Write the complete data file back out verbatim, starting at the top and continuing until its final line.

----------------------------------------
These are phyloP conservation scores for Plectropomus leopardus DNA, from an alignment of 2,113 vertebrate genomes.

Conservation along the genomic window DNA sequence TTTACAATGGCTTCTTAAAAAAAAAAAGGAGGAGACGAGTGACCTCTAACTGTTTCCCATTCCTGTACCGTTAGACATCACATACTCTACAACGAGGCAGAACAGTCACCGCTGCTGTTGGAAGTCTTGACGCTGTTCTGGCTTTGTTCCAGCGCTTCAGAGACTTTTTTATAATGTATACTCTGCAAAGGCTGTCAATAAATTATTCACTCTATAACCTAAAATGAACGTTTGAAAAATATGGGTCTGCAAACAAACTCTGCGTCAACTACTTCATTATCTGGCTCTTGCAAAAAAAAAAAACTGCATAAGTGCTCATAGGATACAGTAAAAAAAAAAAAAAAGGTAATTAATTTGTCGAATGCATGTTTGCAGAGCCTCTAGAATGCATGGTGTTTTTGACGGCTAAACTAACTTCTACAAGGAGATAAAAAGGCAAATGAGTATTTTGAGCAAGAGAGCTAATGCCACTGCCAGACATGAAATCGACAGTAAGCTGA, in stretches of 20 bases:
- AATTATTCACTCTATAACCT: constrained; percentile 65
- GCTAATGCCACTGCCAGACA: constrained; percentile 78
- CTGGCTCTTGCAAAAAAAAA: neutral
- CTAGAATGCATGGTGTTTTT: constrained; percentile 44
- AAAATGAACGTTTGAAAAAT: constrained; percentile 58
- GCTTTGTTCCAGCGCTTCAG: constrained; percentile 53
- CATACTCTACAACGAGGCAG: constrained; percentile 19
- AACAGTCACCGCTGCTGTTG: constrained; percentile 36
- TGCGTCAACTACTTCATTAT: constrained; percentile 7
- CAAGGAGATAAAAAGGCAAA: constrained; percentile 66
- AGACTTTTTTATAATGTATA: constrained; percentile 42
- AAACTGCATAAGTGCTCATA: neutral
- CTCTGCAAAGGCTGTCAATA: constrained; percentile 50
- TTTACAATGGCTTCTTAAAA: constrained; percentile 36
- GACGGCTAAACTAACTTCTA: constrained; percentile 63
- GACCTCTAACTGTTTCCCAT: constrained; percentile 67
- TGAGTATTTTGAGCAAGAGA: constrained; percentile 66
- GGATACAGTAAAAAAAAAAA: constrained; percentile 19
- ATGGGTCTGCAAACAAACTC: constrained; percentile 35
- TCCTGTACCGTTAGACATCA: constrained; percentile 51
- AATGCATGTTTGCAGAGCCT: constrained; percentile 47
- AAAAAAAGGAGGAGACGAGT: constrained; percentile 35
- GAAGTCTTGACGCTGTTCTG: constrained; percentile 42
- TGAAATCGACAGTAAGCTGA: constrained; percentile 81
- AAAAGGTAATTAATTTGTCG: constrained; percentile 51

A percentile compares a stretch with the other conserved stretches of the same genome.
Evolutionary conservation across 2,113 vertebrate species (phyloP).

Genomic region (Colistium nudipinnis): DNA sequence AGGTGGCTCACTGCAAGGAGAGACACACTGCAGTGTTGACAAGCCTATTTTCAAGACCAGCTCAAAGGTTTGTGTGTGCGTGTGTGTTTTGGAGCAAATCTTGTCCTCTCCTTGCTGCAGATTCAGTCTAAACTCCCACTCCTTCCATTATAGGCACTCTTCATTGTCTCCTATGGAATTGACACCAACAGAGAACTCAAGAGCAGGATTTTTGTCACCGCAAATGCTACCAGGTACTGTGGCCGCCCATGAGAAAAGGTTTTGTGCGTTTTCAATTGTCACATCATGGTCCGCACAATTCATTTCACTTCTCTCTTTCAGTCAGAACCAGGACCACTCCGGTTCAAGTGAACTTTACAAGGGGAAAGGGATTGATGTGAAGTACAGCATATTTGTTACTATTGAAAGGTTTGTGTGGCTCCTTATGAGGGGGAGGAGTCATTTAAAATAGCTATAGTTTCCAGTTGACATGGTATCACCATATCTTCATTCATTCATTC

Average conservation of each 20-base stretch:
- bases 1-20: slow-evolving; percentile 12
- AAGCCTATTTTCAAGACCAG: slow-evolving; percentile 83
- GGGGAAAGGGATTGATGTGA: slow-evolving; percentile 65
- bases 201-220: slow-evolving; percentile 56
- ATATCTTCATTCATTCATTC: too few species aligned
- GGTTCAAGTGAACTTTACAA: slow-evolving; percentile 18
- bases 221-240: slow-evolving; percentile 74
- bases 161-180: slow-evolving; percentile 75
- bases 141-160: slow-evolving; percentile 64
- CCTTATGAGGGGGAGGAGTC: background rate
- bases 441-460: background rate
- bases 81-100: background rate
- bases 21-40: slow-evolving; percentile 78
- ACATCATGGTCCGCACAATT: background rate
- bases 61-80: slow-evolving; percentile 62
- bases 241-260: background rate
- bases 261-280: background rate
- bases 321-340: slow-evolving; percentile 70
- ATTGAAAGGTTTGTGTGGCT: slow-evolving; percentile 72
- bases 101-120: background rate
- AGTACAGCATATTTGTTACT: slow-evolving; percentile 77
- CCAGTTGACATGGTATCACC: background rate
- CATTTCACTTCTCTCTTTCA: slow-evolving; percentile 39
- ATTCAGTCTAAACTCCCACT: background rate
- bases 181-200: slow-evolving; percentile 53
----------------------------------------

These are phyloP conservation scores for Plectropomus leopardus DNA, from an alignment of 2,113 vertebrate genomes.

Conservation along the genomic window DNA sequence TTTACAATGGCTTCTTAAAAAAAAAAAGGAGGAGACGAGTGACCTCTAACTGTTTCCCATTCCTGTACCGTTAGACATCACATACTCTACAACGAGGCAGAACAGTCACCGCTGCTGTTGGAAGTCTTGACGCTGTTCTGGCTTTGTTCCAGCGCTTCAGAGACTTTTTTATAATGTATACTCTGCAAAGGCTGTCAATAAATTATTCACTCTATAACCTAAAATGAACGTTTGAAAAATATGGGTCTGCAAACAAACTCTGCGTCAACTACTTCATTATCTGGCTCTTGCAAAAAAAAAAAACTGCATAAGTGCTCATAGGATACAGTAAAAAAAAAAAAAAAGGTAATTAATTTGTCGAATGCATGTTTGCAGAGCCTCTAGAATGCATGGTGTTTTTGACGGCTAAACTAACTTCTACAAGGAGATAAAAAGGCAAATGAGTATTTTGAGCAAGAGAGCTAATGCCACTGCCAGACATGAAATCGACAGTAAGCTGA, in stretches of 20 bases:
- AATTATTCACTCTATAACCT: constrained; percentile 65
- GCTAATGCCACTGCCAGACA: constrained; percentile 78
- CTGGCTCTTGCAAAAAAAAA: neutral
- CTAGAATGCATGGTGTTTTT: constrained; percentile 44
- AAAATGAACGTTTGAAAAAT: constrained; percentile 58
- GCTTTGTTCCAGCGCTTCAG: constrained; percentile 53
- CATACTCTACAACGAGGCAG: constrained; percentile 19
- AACAGTCACCGCTGCTGTTG: constrained; percentile 36
- TGCGTCAACTACTTCATTAT: constrained; percentile 7
- CAAGGAGATAAAAAGGCAAA: constrained; percentile 66
- AGACTTTTTTATAATGTATA: constrained; percentile 42
- AAACTGCATAAGTGCTCATA: neutral
- CTCTGCAAAGGCTGTCAATA: constrained; percentile 50
- TTTACAATGGCTTCTTAAAA: constrained; percentile 36
- GACGGCTAAACTAACTTCTA: constrained; percentile 63
- GACCTCTAACTGTTTCCCAT: constrained; percentile 67
- TGAGTATTTTGAGCAAGAGA: constrained; percentile 66
- GGATACAGTAAAAAAAAAAA: constrained; percentile 19
- ATGGGTCTGCAAACAAACTC: constrained; percentile 35
- TCCTGTACCGTTAGACATCA: constrained; percentile 51
- AATGCATGTTTGCAGAGCCT: constrained; percentile 47
- AAAAAAAGGAGGAGACGAGT: constrained; percentile 35
- GAAGTCTTGACGCTGTTCTG: constrained; percentile 42
- TGAAATCGACAGTAAGCTGA: constrained; percentile 81
- AAAAGGTAATTAATTTGTCG: constrained; percentile 51

A percentile compares a stretch with the other conserved stretches of the same genome.
Evolutionary conservation across 2,113 vertebrate species (phyloP).

Genomic region (Colistium nudipinnis): DNA sequence AGGTGGCTCACTGCAAGGAGAGACACACTGCAGTGTTGACAAGCCTATTTTCAAGACCAGCTCAAAGGTTTGTGTGTGCGTGTGTGTTTTGGAGCAAATCTTGTCCTCTCCTTGCTGCAGATTCAGTCTAAACTCCCACTCCTTCCATTATAGGCACTCTTCATTGTCTCCTATGGAATTGACACCAACAGAGAACTCAAGAGCAGGATTTTTGTCACCGCAAATGCTACCAGGTACTGTGGCCGCCCATGAGAAAAGGTTTTGTGCGTTTTCAATTGTCACATCATGGTCCGCACAATTCATTTCACTTCTCTCTTTCAGTCAGAACCAGGACCACTCCGGTTCAAGTGAACTTTACAAGGGGAAAGGGATTGATGTGAAGTACAGCATATTTGTTACTATTGAAAGGTTTGTGTGGCTCCTTATGAGGGGGAGGAGTCATTTAAAATAGCTATAGTTTCCAGTTGACATGGTATCACCATATCTTCATTCATTCATTC

Average conservation of each 20-base stretch:
- bases 1-20: slow-evolving; percentile 12
- AAGCCTATTTTCAAGACCAG: slow-evolving; percentile 83
- GGGGAAAGGGATTGATGTGA: slow-evolving; percentile 65
- bases 201-220: slow-evolving; percentile 56
- ATATCTTCATTCATTCATTC: too few species aligned
- GGTTCAAGTGAACTTTACAA: slow-evolving; percentile 18
- bases 221-240: slow-evolving; percentile 74
- bases 161-180: slow-evolving; percentile 75
- bases 141-160: slow-evolving; percentile 64
- CCTTATGAGGGGGAGGAGTC: background rate
- bases 441-460: background rate
- bases 81-100: background rate
- bases 21-40: slow-evolving; percentile 78
- ACATCATGGTCCGCACAATT: background rate
- bases 61-80: slow-evolving; percentile 62
- bases 241-260: background rate
- bases 261-280: background rate
- bases 321-340: slow-evolving; percentile 70
- ATTGAAAGGTTTGTGTGGCT: slow-evolving; percentile 72
- bases 101-120: background rate
- AGTACAGCATATTTGTTACT: slow-evolving; percentile 77
- CCAGTTGACATGGTATCACC: background rate
- CATTTCACTTCTCTCTTTCA: slow-evolving; percentile 39
- ATTCAGTCTAAACTCCCACT: background rate
- bases 181-200: slow-evolving; percentile 53